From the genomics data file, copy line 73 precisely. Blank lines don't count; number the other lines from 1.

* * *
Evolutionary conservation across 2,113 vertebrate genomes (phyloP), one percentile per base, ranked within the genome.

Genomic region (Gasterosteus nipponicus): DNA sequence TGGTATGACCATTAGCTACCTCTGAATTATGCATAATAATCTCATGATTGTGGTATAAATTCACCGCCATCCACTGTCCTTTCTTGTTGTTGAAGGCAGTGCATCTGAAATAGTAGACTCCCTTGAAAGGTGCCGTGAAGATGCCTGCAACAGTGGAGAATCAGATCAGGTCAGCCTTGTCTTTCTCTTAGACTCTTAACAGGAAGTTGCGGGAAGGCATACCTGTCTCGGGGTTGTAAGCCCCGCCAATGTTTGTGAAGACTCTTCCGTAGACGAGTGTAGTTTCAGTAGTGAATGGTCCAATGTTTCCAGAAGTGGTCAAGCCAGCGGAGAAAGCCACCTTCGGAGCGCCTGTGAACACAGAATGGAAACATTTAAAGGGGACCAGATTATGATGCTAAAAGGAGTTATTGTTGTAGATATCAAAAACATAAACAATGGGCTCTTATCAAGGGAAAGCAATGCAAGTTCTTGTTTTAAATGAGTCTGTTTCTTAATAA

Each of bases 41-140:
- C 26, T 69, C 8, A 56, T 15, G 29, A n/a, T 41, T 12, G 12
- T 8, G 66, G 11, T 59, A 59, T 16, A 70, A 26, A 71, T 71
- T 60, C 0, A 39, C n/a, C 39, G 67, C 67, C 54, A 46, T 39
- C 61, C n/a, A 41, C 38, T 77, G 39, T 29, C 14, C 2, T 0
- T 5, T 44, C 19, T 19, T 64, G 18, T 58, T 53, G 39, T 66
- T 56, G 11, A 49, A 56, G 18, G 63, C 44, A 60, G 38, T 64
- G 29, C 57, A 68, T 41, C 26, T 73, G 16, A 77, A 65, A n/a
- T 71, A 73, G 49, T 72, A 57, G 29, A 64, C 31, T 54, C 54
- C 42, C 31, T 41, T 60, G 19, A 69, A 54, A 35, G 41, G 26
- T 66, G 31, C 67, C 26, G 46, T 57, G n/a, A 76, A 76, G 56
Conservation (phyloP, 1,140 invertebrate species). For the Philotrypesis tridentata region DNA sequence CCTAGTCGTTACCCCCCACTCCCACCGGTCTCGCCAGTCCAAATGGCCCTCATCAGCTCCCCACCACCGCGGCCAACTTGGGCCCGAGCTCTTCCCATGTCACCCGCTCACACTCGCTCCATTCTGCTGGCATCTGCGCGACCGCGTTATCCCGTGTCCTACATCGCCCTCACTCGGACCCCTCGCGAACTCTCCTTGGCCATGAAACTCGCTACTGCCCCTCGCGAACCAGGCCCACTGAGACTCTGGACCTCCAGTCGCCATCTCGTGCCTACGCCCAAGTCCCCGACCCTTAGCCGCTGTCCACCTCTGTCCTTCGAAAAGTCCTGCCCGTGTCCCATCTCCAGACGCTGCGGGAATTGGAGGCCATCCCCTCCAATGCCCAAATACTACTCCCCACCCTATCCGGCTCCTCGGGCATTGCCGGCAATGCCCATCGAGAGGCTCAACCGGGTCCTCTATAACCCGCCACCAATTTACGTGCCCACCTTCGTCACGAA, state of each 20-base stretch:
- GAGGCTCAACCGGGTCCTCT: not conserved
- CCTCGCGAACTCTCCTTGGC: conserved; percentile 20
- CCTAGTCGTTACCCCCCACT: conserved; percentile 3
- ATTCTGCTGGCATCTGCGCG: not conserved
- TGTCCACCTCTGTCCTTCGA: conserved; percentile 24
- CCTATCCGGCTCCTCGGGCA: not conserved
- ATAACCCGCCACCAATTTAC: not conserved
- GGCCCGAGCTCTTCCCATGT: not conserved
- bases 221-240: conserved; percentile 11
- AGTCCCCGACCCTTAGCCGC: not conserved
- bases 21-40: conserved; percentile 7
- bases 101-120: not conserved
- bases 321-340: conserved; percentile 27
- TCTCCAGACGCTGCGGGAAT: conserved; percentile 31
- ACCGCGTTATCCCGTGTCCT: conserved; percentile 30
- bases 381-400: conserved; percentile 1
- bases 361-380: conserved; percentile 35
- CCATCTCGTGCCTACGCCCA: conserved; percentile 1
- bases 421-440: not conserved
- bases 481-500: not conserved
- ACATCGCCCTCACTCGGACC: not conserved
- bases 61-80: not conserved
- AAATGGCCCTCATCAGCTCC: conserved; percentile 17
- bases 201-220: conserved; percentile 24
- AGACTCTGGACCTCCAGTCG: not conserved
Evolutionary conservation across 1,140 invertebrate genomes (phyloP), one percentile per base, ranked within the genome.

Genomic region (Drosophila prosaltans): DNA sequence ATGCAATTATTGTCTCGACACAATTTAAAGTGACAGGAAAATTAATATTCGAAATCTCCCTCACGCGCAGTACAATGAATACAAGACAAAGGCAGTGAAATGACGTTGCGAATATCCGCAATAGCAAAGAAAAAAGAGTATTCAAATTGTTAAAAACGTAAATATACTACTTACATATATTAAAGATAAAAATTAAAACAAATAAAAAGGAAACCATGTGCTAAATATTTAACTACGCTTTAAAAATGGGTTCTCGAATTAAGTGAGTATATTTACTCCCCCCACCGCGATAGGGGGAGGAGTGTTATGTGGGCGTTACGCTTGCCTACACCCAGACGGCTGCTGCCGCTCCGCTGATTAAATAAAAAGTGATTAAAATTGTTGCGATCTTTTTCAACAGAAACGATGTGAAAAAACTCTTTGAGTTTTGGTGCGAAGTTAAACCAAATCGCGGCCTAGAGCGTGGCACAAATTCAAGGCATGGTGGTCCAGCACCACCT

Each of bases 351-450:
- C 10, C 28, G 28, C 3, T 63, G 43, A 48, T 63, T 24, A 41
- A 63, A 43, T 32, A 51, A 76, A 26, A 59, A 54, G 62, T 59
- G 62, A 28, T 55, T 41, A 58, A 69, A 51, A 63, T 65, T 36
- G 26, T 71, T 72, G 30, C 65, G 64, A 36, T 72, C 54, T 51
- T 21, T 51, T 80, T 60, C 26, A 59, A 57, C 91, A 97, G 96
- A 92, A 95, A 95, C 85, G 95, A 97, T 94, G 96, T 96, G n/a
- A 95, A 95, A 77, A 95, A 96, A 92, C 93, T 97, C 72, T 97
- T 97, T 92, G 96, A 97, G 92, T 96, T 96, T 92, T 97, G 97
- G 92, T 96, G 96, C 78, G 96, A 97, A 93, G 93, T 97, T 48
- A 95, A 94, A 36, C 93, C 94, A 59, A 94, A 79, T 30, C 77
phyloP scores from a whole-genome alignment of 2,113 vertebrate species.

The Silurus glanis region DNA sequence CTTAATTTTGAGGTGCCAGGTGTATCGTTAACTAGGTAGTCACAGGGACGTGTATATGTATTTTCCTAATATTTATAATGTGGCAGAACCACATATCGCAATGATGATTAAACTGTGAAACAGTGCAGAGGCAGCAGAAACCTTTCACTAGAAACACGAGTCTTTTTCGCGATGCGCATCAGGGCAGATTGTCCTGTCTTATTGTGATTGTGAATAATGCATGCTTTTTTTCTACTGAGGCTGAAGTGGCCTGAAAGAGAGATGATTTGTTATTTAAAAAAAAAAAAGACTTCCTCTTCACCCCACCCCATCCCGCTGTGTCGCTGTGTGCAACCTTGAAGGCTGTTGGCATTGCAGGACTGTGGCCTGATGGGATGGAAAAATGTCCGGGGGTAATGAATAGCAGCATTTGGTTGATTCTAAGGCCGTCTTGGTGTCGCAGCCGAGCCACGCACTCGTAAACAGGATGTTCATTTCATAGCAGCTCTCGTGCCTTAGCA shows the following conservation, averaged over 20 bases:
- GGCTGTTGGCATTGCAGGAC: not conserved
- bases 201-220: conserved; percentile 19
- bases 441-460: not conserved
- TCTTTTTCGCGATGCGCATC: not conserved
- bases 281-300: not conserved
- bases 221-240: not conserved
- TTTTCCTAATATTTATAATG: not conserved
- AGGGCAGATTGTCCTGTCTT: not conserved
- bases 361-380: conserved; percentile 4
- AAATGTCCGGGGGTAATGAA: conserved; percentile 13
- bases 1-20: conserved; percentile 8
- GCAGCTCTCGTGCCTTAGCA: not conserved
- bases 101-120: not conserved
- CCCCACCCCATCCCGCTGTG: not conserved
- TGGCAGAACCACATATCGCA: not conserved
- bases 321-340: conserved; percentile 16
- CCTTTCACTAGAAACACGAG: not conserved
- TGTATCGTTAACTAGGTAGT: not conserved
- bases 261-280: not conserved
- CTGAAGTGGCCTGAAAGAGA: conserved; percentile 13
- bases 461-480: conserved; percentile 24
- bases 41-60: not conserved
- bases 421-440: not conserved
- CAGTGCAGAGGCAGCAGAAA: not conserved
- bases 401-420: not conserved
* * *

- bases 261-280: not conserved